American Democracy Project honors UMBC’s Philip Rous for leadership in civic engagement

Published: Jun 30, 2017
Man in suit stands at podium that holds a glass trophy. Multicolored post-its stick to the wall behind him.
Provost Philip Rous receiving an award at ADP 2017. (Photo by Marlayna Demond '11 for UMBC.)

The Civic Learning and Democratic Engagement Meeting (CLDE17) held in Baltimore this month offered an opportunity for students, faculty, and staff from colleges and universities across the nation to discuss forward-looking community-building and civic engagement strategies. UMBC participants played a major role in organizing and presenting numerous sessions, tours, and special events held during the meeting, which was cosponsored by the American Democracy Project (ADP), The Democracy Commitment, and the student affairs administrators group NASPA. Additionally, UMBC’s Craig Berger, coordinator of student life for campus and civic engagement, served as the chair of the ADP’s own annual meeting, held as part of the larger gathering.

UMBC community members at the 2017 Civic Learning and Democratic Engagement Meeting.

During that annual meeting, the ADP honored Philip Rous, UMBC’s provost and senior vice president for academic affairs, with the William M. Plater Award for Leadership in Civic Engagement. This meaningful award recognizes the commitment of a provost to advancing civic engagement on their campus.

Michael Vaughan, provost at Weber State University, presented Rous with the award in recognition of his support for creating new courses at UMBC that foster civic engagement and help students rethink their power to envision and enact change in the world. Vaughan mentioned, for example, a mechanical engineering class that partnered with Baltimore City to identify failing water pipes and a class on race, poverty, and gender where UMBC students helped local refugee high school students prepare for the college admissions process.

Upon accepting the award, Rous shared with the crowd a story from his days as a student at Cambridge University, to explain his approach as UMBC provost. He noted that the entrance of Cambridge University is a very large wooden door, which itself contains a smaller wooden door, and said, “As you step through that door, it is as if you step into a completely different world.” On one side of the door he found the world was quiet, beautiful, and secluded, and on the other side it was the opposite, creating the immediate effect of excluding the broader city from the Cambridge experience and isolating the university from the dynamism of the city. As a university leader, Rous reflected, he wanted to challenge such barriers.

President Freeman Hrabowski delivered the opening remarks during the CLDE17 plenary session, discussing the importance of involving everyone on campus in shaping community. “Any institution that is truly about ethos, inquiry, and looking at agency and action will want the entire institution to be involved,” said Hrabowski. “To make a difference in communities, it is so important to have faculty, staff, students, and academic and student affairs all on the same page and understanding that we are in this together.”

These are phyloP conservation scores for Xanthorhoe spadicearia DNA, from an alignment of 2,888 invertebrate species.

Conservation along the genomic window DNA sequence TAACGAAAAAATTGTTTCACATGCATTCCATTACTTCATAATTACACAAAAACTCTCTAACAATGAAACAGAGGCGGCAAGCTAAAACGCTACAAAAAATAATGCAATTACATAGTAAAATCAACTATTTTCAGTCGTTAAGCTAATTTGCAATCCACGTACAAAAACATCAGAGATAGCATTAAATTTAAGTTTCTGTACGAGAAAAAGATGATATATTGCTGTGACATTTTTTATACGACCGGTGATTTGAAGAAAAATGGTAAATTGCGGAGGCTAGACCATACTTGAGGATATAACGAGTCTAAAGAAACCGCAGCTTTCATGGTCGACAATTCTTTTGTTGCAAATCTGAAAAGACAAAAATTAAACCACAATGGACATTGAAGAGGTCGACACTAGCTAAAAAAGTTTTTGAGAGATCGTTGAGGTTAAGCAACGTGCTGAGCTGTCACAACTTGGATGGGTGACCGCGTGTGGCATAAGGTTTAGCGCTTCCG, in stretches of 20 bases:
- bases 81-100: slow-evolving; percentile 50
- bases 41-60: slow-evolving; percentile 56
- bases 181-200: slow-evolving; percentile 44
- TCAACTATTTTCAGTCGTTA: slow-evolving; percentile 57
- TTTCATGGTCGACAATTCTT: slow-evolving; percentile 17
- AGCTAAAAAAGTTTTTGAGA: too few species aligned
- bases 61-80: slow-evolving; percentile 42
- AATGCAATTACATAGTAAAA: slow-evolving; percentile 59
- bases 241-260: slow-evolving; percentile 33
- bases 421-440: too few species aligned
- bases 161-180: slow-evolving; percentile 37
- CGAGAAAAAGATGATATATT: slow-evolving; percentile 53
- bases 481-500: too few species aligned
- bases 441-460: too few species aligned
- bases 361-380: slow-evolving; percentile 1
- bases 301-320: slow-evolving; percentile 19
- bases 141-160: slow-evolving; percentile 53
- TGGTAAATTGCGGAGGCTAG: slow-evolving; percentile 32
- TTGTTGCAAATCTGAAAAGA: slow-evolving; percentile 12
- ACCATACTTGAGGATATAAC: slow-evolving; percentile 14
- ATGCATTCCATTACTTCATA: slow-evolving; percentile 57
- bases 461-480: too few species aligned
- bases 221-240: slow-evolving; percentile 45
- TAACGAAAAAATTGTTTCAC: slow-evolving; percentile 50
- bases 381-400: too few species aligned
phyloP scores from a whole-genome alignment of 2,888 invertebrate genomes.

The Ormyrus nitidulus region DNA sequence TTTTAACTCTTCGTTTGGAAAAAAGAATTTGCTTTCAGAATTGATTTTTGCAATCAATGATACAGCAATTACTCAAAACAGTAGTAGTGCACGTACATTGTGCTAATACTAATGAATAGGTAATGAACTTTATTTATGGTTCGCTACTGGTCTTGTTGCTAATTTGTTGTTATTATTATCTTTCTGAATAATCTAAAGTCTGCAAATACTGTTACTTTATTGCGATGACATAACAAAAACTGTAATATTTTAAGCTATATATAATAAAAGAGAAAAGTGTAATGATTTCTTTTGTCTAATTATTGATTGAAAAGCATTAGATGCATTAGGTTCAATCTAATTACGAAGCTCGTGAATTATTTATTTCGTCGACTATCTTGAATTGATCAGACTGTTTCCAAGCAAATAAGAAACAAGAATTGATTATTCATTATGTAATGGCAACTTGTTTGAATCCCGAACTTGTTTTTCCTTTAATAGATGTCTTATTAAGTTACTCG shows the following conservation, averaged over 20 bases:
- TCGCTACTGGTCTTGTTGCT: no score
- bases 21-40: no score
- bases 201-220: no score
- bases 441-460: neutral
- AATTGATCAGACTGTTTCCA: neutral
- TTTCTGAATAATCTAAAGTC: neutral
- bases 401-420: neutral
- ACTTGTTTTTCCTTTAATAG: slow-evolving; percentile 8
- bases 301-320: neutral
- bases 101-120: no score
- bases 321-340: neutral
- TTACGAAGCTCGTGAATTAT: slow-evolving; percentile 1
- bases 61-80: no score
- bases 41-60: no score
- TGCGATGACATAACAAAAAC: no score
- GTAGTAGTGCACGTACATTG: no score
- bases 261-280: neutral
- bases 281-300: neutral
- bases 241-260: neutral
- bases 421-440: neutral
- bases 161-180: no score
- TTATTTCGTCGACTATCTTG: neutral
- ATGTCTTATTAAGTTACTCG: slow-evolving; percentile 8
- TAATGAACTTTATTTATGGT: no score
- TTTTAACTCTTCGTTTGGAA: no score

Dr. Hrabowski delivering the opening remarks during the CLDE17 plenary session.

David Hoffman, assistant director of student life for civic agency, facilitated the session “Our Stories Can Light the Way Forward,” focused on collecting and documenting stories from community engagement efforts to empower participants. Collin Sullivan ‘19, information systems; Manisha Vepa ‘19, fine arts; and Berger led the roundtable discussion “Ethos Matters: Creating Empowering Messages and Environments.”

Romy Hübler ‘09, modern languages and linguistics, M.A. ‘11, intercultural communication, and Ph.D. ‘15, language, literacy and culture, who now serves as UMBC’s coordinator of student life for student organizations and involvement, worked with Jason Loviglio, associate professor of media and communication studies, to lead Tell Me What Collective Action Looks Like. This discussion session focused on how educators can help students feel inspired to take action as engaged citizens.

Emily Melluso ‘17, biological sciences, shared her experiences during the session “Cultivating College Campus Leaders: A Story of Collaboration with U.S. Holocaust Memorial Museum and Citizen University.” Corinne Janet, coordinator of student life for leadership; Simon Stacey, interim vice provost and dean of undergraduate education; Berger; Hoffman; and Hübler facilitated the methods-focused session “Congruent Democratic Pedagogies: Teaching Democracy as a Way of Life.”

In addition to kicking off the meeting, UMBC community members also brought it to a productive conclusion, with Hoffman and Vepa presenting for the closing plenary session “The Theory of Our Work, Today and Tomorrow; What’s Next?”

UMBC is a leading member of the ADP, which was founded in 2003 through a collaboration between the American Association of State Colleges and Universities and The New York Times. Through innovative initiatives, ADP member institutions work to provide students with the skills and opportunities needed to put their ideas into action, on and off campus.

Banner image: Dr. Rous accepting the William M. Plater Award for Leadership in Civic Engagement at the 2017 Civic Learning and Democratic Engagement Meeting in Baltimore. All photos by Marlayna Demond ’11 for UMBC.

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